Association of Hearing Impairment and Emotional Vitality in Older Adults

Kevin J. Contrera, Josh Betz, Jennifer A. Deal, Janet S. Choi, Hilsa N. Ayonayon, Tamara Harris, Elizabeth Helzner, Kathryn R. Martin, Kala Mehta, Sheila Pratt, Susan M. Rubin, Suzanne Satterfield, Kristine Yaffe, Melissa Garcia, Eleanor M. Simonsick, Frank R. Lin*

*Corresponding author for this work

Research output: Contribution to journalArticle

18 Citations (Scopus)

Abstract

Objectives: To better understand the potential impact of hearing impairment (HI) and hearing aid use on emotional vitality and mental health in older adults. Method: We investigated the cross-sectional association of HI with emotional vitality in 1,903 adults aged 76-85 years in the Health ABC study adjusted for demographic and cardiovascular risk factors. Hearing was defined by the speech frequency pure tone average (no impairment < 25 dB, mild impairment 25-40 dB, and moderate or greater impairment > 40 dB). Emotional vitality was defined as having a high sense of personal mastery, happiness, low depressive symptomatology, and low anxiety. Results: Compared with individuals with no HI, participants with moderate or greater HI had a 23% lower odds of emotional vitality (odds ratio [OR] = 0.77; 95% confidence interval [CI]: 0.59-0.99). Hearing aid use was not associated with better emotional vitality (OR = 0.98; 95% CI: 0.81-1.20). Discussion: HI is associated with lower odds of emotional vitality in older adults. Further studies are needed to examine the longitudinal impact of HI on mental health and well-being.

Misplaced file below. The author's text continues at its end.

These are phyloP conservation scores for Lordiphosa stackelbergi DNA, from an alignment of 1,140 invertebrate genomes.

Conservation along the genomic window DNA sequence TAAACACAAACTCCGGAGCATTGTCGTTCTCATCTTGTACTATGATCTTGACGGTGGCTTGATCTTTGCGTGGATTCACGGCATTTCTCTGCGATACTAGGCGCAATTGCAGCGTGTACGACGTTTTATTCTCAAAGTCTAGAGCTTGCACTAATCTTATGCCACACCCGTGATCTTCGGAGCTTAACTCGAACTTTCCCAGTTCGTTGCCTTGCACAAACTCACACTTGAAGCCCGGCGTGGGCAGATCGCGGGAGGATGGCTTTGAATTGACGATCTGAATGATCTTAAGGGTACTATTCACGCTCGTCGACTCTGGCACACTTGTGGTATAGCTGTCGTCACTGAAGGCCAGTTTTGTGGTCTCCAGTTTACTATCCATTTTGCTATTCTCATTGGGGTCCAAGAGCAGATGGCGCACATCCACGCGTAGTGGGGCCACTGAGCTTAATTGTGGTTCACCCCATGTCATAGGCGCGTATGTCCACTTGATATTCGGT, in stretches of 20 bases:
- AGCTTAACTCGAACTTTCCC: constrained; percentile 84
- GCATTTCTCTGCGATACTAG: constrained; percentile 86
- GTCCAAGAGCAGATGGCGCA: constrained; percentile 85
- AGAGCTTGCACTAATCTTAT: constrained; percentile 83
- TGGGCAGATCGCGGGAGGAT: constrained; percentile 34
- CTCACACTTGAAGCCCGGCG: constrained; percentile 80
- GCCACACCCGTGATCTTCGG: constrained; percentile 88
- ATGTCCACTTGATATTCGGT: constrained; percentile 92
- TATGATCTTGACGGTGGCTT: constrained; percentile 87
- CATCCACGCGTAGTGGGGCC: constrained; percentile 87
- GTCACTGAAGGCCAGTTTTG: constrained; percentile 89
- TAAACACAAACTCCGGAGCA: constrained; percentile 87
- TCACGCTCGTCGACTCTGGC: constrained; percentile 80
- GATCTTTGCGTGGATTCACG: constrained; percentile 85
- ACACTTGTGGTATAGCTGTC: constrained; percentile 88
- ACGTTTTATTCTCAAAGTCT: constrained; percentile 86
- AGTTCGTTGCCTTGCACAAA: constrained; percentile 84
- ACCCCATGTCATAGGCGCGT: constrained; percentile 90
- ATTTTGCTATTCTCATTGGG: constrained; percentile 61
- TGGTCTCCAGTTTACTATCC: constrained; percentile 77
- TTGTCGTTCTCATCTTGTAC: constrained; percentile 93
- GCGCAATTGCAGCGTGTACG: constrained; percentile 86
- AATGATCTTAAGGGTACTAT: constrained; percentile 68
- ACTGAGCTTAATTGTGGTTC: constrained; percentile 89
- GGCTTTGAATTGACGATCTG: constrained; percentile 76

Original languageEnglish
Pages (from-to)400-404
Number of pages5
JournalJournals of Gerontology. Series B, Psychological Sciences and Social Sciences
Volume71
Issue number3
Early online date16 Feb 2016
DOIs
Publication statusPublished - 1 May 2016

Keywords

  • Anxiety
  • Depression
  • Emotional vitality
  • Hearing
  • Mental health
  • Sensory impairment

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